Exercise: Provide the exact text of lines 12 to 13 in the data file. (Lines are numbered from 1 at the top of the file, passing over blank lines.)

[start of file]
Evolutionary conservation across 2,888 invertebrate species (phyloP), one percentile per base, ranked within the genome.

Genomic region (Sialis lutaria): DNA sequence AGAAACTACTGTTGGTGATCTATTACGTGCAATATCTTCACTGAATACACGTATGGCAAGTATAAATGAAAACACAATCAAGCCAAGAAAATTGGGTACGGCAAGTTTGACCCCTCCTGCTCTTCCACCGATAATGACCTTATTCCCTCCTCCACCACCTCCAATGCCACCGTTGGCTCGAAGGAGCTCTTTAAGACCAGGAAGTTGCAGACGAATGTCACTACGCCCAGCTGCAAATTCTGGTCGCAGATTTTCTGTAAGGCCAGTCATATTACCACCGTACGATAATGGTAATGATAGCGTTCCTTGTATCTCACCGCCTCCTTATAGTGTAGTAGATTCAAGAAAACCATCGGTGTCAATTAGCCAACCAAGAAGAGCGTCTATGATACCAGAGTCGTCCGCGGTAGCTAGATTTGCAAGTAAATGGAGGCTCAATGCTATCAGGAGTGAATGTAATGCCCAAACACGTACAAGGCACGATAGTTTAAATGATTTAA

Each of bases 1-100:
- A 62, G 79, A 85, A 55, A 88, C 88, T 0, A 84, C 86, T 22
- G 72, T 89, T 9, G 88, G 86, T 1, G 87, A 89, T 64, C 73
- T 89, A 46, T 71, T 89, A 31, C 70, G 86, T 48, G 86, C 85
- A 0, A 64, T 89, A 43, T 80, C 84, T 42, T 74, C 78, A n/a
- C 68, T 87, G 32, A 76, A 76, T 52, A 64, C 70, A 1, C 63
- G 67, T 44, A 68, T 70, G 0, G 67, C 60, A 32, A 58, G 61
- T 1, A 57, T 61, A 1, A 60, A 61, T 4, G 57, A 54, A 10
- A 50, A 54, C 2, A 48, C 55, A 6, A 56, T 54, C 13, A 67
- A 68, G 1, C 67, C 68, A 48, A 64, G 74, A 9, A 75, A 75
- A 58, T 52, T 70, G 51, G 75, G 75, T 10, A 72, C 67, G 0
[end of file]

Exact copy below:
- A 68, G 1, C 67, C 68, A 48, A 64, G 74, A 9, A 75, A 75
- A 58, T 52, T 70, G 51, G 75, G 75, T 10, A 72, C 67, G 0